Nepal rejects reverting back to a Hindu state

More than two-thirds of lawmakers vote to keep secular system brought in after fall of monarchy in 2008.

Hindu activists sing and dance as they take part in a protest rally demanding Nepal to be declared as a Hindu state in the new constitution, in Kathmandu
The proposal was pushed by the National Democratic Party Nepal, which also wants the country to be a monarchy [Reuters]

 Nepal’s Constituent Assembly has rejected calls to revert back to a Hindu state, deciding instead to keep its secular system brought in after the abolishment of the monarchy in 2008. 

Nepal protests continue over draft constitution

The decision made during voting on a draft of the country’s long-delayed new constitution on Monday sparked violent protests.

More than two-thirds of the assembly, which began voting on the constitution draft on Sunday, voted against making Nepal a Hindu state again.The proposal needed the support of two-thirds of the members to be adopted.

The proposal was pushed by the Rastirya Prajatantra Party Nepal, or National Democratic Party Nepal, which also wants the country to be a monarchy.

Many people in Nepal, which has a Hindu majority, believe the kings were a reincarnation of the Hindu god Vishnu

Following Monday’s vote, hundreds of Hindu protesters clashed outside the assembly hall with police, who fired water cannons and beat them with bamboo batons, the Associated Press news agency reported.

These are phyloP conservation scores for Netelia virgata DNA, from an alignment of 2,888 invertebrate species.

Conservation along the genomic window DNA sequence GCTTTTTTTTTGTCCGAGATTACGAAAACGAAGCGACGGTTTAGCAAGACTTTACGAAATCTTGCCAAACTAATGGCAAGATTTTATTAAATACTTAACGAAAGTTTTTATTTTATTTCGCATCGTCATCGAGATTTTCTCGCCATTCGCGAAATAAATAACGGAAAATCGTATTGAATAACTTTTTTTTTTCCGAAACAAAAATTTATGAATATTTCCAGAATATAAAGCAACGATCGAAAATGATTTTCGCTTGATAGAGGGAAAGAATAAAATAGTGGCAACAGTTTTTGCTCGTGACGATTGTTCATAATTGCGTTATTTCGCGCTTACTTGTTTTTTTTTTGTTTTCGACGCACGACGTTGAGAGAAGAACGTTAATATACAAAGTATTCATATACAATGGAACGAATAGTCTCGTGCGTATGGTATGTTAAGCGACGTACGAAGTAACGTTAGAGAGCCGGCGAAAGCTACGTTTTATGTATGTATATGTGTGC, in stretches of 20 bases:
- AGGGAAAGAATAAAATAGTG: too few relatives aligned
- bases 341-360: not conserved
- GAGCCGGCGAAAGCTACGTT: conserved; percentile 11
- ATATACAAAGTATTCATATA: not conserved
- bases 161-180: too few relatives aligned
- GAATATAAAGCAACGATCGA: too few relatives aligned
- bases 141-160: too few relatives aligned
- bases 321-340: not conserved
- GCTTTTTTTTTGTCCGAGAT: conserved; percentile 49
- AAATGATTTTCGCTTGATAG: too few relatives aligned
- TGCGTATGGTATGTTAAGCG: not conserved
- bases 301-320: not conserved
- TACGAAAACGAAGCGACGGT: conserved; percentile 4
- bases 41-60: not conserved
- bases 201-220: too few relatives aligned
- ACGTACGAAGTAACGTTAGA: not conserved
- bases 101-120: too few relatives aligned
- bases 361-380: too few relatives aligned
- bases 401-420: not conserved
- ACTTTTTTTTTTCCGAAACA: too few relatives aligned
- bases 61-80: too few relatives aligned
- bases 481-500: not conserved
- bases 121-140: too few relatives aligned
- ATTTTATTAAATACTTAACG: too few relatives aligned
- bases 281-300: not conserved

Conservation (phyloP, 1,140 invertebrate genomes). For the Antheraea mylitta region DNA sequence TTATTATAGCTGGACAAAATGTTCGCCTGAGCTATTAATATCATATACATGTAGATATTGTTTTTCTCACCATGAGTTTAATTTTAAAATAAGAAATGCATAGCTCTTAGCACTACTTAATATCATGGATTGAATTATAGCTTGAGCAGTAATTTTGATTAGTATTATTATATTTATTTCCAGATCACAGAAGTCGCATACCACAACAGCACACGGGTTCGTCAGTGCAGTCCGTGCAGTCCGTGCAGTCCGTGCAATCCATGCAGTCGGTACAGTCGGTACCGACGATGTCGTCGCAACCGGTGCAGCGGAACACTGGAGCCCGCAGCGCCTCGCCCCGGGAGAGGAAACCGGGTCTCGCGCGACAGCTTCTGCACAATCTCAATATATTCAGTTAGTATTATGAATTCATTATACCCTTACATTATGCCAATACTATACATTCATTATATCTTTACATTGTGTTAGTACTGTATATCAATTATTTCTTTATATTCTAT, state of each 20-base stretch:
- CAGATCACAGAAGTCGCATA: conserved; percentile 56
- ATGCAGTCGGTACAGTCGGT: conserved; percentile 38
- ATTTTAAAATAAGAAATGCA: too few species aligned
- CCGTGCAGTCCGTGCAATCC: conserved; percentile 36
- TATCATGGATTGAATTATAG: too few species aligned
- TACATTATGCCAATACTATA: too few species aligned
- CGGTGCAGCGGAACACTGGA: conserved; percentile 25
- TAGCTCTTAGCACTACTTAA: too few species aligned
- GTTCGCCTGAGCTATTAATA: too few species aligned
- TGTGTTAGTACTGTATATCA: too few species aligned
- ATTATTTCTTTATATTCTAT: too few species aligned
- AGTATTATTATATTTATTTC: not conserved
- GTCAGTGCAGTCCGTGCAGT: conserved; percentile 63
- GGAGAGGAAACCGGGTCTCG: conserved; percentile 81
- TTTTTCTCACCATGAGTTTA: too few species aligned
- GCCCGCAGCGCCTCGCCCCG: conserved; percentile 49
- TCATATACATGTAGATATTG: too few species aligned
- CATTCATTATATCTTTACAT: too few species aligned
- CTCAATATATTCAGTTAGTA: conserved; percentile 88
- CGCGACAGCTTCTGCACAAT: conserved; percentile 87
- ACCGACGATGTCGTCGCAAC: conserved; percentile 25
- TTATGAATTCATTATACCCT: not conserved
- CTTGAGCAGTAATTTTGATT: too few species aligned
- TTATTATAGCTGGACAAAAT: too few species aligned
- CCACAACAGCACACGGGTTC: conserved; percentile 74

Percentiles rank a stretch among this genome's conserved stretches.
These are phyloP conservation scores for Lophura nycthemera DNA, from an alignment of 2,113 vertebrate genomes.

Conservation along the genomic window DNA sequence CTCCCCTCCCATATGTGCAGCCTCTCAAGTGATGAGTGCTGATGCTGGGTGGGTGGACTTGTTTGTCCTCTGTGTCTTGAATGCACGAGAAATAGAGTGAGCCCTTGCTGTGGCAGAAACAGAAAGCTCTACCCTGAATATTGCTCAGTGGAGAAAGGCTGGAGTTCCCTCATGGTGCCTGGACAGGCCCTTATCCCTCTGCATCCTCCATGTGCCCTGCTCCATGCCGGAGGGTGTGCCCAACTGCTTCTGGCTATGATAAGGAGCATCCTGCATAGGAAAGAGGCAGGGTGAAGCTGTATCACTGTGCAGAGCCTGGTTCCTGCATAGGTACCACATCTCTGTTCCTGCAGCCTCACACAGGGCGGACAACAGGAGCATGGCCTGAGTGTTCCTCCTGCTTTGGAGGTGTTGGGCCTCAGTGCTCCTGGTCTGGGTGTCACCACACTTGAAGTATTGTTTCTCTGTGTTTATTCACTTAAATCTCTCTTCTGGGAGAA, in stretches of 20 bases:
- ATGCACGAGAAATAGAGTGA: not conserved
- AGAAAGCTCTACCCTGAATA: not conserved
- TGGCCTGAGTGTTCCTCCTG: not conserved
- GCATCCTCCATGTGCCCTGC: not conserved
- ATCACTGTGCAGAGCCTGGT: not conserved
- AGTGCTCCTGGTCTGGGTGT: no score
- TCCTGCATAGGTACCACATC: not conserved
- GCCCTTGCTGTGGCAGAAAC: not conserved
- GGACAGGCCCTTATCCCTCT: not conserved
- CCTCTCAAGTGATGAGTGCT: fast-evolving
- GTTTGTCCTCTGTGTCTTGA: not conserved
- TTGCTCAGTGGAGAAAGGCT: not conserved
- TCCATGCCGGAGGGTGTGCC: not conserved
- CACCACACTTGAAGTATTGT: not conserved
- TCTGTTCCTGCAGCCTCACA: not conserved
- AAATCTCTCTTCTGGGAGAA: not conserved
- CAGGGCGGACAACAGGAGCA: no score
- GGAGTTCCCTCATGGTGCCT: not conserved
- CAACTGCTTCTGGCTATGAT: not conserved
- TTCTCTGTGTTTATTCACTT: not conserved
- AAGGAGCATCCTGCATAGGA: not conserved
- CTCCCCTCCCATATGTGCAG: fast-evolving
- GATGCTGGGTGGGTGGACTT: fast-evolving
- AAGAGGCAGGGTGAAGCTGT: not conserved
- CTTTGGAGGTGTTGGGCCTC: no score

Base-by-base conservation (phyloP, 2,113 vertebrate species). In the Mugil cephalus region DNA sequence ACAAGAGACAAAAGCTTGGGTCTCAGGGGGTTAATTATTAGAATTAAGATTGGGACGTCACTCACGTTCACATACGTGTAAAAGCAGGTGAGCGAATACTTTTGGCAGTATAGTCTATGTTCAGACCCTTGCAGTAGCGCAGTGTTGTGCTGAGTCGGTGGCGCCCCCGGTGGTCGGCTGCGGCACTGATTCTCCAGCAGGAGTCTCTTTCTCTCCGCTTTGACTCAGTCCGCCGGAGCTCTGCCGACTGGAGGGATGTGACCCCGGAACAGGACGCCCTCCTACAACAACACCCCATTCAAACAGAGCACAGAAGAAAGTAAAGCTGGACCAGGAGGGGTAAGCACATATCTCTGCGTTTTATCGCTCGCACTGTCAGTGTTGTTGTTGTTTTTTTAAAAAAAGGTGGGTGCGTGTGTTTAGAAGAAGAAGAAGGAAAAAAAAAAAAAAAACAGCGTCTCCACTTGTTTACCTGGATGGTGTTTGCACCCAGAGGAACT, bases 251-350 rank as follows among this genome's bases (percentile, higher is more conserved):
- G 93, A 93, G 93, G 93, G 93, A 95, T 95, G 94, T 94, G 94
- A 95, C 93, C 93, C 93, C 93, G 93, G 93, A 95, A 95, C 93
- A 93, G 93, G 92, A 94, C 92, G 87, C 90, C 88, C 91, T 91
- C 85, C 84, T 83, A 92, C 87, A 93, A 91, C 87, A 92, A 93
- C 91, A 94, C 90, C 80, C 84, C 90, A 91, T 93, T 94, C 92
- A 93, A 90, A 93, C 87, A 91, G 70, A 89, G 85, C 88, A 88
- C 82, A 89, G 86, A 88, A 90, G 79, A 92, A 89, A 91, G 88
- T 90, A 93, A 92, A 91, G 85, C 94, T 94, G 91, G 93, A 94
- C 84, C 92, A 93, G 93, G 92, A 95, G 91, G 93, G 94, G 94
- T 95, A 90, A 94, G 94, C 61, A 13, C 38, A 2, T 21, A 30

The protesters attacked passing vehicles, including a UN vehicle that appeared to be carrying an official to the airport. The UN official and the driver were not hurt.

No one appeared to be seriously injured in the tussles between the police and the protesters.

Major progress

The constitution has been delayed by years of disagreements between Nepal’s main political parties, and the voting on the draft, done clause by clause and expected to take at least a couple of days, is seen as major progress.

The three main parties finally reached agreement this year, enabling the process to move on after years of stalemate.

Nepal has had an interim constitution since pro-democracy protests forced then-King Gyanendra to give up authoritarian rule and turn the country into a republic.

A Constituent Assembly elected in 2008 failed to draft a new charter, and another assembly was elected in 2013.

The new constitution proposes to split Nepal into seven federal provinces. Some ethnic groups disagree with the makeup, borders and size of the provinces.

There have been weeks of protests against the draft in southern Nepal, some of which have turned violent, with at least 40 people killed in clashes between protesters and security forces. Authorities have imposed curfews in several southern towns.

Security has been heightened around Kathmandu, with hundreds of riot police officers guarding the assembly hall on Monday.

Police used batons and water cannon to disperse Hindu activists [Reuters]
Police used batons and water cannon to disperse Hindu activists [Reuters]
Source: AP